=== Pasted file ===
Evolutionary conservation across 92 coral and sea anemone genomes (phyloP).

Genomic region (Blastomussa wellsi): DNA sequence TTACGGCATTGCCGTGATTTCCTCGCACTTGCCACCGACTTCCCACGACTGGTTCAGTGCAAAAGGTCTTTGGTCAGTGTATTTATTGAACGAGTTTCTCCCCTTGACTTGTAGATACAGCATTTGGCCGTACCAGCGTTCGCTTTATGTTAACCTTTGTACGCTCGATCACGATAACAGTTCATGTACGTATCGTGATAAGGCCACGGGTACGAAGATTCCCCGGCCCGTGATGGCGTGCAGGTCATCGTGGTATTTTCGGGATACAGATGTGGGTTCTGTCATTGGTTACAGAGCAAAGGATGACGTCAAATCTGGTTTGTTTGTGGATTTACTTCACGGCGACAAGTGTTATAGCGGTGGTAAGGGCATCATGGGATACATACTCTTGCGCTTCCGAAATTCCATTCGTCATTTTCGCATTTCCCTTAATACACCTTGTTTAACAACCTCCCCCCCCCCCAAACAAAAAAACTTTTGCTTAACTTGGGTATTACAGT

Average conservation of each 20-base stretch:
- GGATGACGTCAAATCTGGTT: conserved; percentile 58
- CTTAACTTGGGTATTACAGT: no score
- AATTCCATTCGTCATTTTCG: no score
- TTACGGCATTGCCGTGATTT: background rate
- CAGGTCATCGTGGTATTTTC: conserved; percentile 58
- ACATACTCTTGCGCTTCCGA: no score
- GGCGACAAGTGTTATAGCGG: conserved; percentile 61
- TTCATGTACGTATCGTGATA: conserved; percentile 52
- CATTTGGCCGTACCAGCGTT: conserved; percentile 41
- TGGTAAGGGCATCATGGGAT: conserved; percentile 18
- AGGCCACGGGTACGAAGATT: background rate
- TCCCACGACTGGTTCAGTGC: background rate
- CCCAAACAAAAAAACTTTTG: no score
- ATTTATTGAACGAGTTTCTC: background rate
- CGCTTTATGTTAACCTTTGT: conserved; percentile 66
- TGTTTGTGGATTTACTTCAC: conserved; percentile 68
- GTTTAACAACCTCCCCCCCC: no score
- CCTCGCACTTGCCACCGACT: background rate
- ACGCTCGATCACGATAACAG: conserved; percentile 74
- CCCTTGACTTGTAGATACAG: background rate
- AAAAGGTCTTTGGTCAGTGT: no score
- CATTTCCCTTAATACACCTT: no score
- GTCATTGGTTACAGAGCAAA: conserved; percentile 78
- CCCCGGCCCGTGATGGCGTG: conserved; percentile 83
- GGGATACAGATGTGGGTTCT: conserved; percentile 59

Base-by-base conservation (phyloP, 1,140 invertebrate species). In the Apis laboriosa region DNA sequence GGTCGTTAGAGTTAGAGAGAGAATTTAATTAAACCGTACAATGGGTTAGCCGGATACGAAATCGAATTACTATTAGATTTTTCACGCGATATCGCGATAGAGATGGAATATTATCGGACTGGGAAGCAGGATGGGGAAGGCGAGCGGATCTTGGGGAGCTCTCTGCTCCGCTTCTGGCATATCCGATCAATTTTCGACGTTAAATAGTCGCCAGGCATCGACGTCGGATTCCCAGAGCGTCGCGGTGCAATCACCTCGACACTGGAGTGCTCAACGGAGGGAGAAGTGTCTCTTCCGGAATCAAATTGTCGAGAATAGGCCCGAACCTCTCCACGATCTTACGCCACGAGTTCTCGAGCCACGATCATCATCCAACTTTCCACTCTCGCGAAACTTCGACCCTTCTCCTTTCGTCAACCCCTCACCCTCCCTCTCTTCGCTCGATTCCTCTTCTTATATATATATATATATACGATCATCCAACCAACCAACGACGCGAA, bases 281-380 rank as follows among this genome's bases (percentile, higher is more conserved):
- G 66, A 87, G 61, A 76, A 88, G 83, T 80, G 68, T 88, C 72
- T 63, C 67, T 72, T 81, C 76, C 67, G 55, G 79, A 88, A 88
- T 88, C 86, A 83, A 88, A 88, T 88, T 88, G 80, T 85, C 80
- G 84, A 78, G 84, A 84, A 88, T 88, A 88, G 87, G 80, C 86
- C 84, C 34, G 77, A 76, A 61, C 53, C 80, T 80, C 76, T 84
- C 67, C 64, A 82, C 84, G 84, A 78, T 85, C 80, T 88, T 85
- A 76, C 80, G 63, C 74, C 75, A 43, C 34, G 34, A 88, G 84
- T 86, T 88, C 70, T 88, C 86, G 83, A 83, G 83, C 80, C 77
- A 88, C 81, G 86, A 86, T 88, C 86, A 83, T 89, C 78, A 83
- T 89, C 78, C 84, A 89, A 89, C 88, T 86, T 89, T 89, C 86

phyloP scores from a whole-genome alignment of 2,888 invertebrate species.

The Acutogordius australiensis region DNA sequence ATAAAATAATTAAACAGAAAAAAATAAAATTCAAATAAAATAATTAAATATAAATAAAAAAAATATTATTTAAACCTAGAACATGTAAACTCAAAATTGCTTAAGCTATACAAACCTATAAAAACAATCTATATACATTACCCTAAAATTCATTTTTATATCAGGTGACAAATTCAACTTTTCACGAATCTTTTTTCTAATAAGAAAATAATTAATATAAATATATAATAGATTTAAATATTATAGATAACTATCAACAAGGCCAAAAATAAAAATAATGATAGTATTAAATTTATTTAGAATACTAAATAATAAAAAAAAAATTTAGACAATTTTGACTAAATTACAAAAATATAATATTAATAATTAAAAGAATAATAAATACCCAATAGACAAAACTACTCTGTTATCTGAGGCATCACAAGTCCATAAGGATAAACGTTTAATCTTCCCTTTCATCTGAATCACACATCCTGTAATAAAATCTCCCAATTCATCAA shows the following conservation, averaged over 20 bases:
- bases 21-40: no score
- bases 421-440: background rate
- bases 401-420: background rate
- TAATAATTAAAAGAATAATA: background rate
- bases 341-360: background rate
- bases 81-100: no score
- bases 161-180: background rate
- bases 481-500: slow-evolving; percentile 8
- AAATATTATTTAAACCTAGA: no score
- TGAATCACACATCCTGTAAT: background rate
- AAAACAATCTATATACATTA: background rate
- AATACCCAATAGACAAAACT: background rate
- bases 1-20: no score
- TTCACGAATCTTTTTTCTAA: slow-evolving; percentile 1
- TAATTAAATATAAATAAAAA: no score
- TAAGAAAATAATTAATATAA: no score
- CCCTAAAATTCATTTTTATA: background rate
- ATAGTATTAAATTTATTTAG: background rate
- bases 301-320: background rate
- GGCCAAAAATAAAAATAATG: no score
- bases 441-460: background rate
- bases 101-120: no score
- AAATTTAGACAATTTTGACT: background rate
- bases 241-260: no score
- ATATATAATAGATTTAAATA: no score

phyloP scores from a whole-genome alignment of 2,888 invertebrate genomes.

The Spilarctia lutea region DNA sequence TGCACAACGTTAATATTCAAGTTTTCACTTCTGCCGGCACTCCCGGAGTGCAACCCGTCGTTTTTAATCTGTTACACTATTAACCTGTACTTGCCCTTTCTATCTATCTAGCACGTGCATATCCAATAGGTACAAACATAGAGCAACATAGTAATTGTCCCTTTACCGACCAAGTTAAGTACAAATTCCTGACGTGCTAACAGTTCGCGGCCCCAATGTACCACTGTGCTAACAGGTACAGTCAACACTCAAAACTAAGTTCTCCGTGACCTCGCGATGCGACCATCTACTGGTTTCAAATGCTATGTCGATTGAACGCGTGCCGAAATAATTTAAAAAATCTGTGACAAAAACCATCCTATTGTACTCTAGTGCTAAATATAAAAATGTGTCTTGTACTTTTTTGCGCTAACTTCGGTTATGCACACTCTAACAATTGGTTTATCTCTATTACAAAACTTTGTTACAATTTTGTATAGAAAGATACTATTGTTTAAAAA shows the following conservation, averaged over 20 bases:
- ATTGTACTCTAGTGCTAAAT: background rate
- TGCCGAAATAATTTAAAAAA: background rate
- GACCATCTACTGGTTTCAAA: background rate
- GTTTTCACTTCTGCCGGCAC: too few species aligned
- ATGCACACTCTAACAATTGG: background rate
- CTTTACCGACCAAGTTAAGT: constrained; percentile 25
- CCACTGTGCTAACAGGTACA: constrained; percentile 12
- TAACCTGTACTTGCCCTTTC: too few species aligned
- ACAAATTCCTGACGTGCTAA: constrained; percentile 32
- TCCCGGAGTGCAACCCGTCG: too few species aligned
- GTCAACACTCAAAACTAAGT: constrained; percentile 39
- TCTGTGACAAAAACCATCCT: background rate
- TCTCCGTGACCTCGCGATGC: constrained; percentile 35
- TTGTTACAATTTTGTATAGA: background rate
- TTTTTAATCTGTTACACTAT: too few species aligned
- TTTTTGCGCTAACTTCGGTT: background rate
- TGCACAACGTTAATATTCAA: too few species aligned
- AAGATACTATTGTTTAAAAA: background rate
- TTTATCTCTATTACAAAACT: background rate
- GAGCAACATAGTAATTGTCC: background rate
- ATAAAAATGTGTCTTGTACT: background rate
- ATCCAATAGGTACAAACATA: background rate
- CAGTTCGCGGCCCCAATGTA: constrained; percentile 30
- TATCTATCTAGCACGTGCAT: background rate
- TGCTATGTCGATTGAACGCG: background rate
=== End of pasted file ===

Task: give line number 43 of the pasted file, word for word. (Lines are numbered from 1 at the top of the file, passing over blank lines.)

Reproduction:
- bases 421-440: background rate